Gotham Chamber opened its fourteenth season with an exciting double bill of works by Czech composer Bohuslav Martinů. Since the New York City Opera gave its swansong with a performance of Anna Nicole in Fall 2013, this is Gotham’s first season as the Big Apple’s second opera company. The pocket-opera’s entertaining production proved that an opera company doesn’t need to be the biggest in town to be the most innovative.

Martinů's <i>Alexandre bis</i> © Richard Termine
Martinů's Alexandre bis
© Richard Termine

Since artistic director Neal Goren founded Gotham in 2001, he has always been committed to exploring almost forgotten favorites as well as promoting the creation of new works. More than ten years ago, Goren performed a double bill of Martinů’s Hlas lesa and Les larmes du couteau to sold out audiences. The company’s current double bill features Martinů’s s Alexandre bis and Comedy on the Bridge.

Though Goren has selected interested repertoire consistently over the years, his production values have varied widely. For example, his site-specific productions – including Cavalli in a nightclub, Haydn in a planetarium, and Catán in a cherry orchard – have sacrificed quality for novelty. While I attended Gotham’s current Martinů double-bill primarily to hear these rarely performed works, I left the theater after Tuesday’s opening night performance impressed with the company’s efforts and hopeful for their future.

Each one-act opera featured the same quartet of singers – soprano Jenna Siladie, tenor Jason Slayden, baritone Jarrett Ott, and bass Joseph Beutel. Mezzo-sopranos Abigail Fischer and Cassandra Zoé Velasco supplemented the casts of Comedy and Alexandre respectively. Just as the singers doubled in each opera, so did the set.

Of the two performances, Alexandre was the more successful. In the story, Alexandre fools his wife Armande by shaving his beard and posing as his cousin visiting from out of town. Alexandre successfully seduces Armande in disguise, only later to chide her for her seemingly infidelity, and because she gives in to another seducer, Oskar. Throughout, the maid Philomène and a singing portrait of Alexandre preside over and comment upon the action.

Slayden, Ott, and Beutel rose to the occasion in this absurdist comedy, which Goren describes in his program note as Martinů’s answer to Mozart’s Così fan tutte. Fully committed to director James Marvel’s purposefully cartoonish stage direction, these three gentlemen stole the show without making vocal sacrifices. Slayden was hilarious as the libidinous Oskar, dressed in a mid-century men’s bathing suit bedecked with a codpiece. Not only was Beutel’s bass robust, but his French diction was the most impressive of the entire cast. In his delivery of several spoken monologues, you could tell that he was hip to the humor of the piece and truly savored the opportunity to inhabit this bizarre role.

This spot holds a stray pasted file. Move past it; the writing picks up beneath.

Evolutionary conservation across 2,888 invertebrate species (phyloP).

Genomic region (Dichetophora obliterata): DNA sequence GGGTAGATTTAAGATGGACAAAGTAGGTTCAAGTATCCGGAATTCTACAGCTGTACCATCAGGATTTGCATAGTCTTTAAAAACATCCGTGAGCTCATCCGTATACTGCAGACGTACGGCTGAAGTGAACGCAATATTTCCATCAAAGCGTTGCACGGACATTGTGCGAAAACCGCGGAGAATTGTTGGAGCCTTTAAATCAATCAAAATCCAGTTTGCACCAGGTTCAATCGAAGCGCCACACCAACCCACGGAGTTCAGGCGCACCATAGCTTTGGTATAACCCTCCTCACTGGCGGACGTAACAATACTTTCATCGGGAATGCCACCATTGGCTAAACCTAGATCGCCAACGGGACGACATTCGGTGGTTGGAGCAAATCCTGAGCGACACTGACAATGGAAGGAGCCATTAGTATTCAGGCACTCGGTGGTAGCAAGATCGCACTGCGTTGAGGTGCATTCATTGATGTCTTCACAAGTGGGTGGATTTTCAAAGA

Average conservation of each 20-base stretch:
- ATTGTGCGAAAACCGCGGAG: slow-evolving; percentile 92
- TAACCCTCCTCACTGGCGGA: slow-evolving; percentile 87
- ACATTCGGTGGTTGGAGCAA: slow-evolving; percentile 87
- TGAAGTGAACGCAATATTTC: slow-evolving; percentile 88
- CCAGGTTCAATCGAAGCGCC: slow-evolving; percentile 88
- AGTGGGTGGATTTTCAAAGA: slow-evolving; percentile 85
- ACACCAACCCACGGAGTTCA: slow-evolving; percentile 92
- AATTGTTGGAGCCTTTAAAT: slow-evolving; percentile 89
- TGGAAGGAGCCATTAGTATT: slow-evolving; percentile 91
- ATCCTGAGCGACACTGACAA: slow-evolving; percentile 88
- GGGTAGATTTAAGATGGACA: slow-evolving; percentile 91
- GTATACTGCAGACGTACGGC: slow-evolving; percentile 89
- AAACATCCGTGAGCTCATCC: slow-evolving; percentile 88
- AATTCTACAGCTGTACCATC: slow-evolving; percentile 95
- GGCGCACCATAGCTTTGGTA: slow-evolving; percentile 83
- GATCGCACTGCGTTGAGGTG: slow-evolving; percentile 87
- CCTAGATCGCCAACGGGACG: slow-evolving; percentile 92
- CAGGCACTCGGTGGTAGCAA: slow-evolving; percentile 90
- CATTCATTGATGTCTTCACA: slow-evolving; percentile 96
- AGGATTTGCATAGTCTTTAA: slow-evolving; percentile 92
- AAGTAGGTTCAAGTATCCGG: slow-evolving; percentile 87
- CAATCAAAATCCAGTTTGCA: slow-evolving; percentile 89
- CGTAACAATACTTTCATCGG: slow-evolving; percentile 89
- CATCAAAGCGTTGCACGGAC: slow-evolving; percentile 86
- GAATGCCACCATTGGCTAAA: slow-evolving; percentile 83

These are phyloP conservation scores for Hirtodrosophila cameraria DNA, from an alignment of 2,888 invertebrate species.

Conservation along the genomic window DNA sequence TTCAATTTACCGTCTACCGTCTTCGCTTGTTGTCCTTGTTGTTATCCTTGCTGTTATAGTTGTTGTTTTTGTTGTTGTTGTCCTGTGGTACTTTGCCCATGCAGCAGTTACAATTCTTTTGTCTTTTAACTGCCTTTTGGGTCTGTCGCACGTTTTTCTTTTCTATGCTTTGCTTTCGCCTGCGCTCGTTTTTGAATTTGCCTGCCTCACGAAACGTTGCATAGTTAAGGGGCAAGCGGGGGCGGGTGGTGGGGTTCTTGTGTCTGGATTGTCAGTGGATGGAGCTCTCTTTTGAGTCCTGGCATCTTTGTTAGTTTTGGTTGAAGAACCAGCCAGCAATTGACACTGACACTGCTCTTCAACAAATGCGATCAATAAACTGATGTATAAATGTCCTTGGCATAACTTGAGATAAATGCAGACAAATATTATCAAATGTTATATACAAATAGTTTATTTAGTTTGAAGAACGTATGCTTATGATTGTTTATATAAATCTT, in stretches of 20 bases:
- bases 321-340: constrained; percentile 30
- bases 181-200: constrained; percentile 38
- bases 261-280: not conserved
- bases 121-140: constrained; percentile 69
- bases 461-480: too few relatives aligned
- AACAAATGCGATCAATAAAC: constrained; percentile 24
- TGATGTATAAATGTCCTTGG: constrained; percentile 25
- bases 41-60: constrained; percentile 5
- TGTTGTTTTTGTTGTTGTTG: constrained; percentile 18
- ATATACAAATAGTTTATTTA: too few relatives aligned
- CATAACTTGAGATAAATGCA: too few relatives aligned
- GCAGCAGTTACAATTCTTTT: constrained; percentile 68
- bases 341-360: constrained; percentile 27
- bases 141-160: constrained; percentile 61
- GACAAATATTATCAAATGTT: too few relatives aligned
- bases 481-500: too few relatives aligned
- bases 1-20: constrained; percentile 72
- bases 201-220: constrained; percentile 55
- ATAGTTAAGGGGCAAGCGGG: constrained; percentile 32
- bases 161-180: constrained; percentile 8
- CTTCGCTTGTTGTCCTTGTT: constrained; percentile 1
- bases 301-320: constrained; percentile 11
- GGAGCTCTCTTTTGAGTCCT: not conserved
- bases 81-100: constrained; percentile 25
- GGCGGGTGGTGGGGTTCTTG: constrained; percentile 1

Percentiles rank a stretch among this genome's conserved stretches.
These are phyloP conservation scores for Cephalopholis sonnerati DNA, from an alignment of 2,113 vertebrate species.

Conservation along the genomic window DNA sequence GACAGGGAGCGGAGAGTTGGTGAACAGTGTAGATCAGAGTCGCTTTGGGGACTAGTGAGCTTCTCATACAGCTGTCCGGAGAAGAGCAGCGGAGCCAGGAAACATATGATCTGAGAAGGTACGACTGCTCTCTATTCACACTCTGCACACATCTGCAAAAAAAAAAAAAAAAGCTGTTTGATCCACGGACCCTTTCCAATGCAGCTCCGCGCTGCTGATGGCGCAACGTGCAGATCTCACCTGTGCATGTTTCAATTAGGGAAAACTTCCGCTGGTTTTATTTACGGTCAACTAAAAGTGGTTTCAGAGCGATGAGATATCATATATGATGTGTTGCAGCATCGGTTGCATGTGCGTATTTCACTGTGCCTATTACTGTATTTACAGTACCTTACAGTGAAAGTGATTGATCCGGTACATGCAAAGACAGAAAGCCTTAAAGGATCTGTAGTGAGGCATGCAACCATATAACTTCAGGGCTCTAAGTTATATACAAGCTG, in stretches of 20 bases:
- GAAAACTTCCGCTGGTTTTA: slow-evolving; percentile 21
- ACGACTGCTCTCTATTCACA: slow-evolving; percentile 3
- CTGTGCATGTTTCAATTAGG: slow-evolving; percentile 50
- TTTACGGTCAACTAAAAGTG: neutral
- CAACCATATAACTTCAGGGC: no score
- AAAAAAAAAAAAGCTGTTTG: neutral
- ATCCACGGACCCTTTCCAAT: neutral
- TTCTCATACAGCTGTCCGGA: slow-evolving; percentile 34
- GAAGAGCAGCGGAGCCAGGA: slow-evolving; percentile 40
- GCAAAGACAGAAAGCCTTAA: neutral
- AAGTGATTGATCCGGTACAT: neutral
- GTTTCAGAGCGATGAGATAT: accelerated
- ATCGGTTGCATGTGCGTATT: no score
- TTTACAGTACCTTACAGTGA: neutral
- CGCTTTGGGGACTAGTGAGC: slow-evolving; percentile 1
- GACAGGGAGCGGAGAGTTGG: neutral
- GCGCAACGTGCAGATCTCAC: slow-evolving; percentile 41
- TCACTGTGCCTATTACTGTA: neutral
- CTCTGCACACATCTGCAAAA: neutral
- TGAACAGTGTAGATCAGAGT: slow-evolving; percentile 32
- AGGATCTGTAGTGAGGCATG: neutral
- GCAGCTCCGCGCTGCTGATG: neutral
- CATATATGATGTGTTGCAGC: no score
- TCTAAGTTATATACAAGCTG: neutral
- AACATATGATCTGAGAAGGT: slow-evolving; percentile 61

Martinů's <i>Alexandre bis</i> © Richard Termine
Martinů's Alexandre bis
© Richard Termine

Velasvo was charming as the maid, and impressed with her warm yet agile mezzo-soprano, particularly when she appears as the goddess of marriage in the guilt-ridden Armande’s dream sequence. Siladie, in the role of Armande, seemed less comfortable as a singing actress then her colleagues on stage, though her singing was pleasant. The character she created did not seem to fit in the world of the show – one part Ballet Russes, one part Three Stooges – but perhaps will improve in subsequent performances.

The mostly black and white production of Alexandre itself was stylish, indeed. There were a few select pops of color to storytelling – a pink feather duster for the coquettish maid, red costumes for two infernal figures in the dream sequence, and, of course, a red dress to symbolize Armande’s sexual liberation. The set consisted primarily of a surreal couch that stretch across the entire stage, and even bent at a right angle to ascend to the top of the proscenium.

Martinů's <i>Comedy on the Bridge</i> © Richard Termine
Martinů's Comedy on the Bridge
© Richard Termine

The pit fall of Camerson Anderson’s set design was the bold birch-tree print that covered everything from the backdrop to the furniture to the costumes. Though the print itself was tasteful, because even Armande’s dress was made of the same print, everything became a bit too matchy-matchy. And, because the same backdrops were used in Comedy On the Bridge, all that birch became boring as the evening went on.

Comedy, in part because of the static set and in part because of the piece itself, was less enjoyable than Alexandre. In this short opera, five people find themselves stuck on a bridge, trapped on either side by two obstinate soldiers. Though the humor of Comedy is similar to Alexandre, the characters in Comedy are more relatable and less absurd. The constant mugging to the audience detracted from the more human aspects of the story and made me feel a bit trapped, at times.

Gotham’s work is always worth seeing, even if only because of the repertoire they explore. But, their current double bill has much more to offer than just the chance to hear these somewhat obscure works. Though the production isn’t perfect and the casting is a bit uneven, Gotham’s double bill offers fresh ideas lacking from other productions currently being staged in town.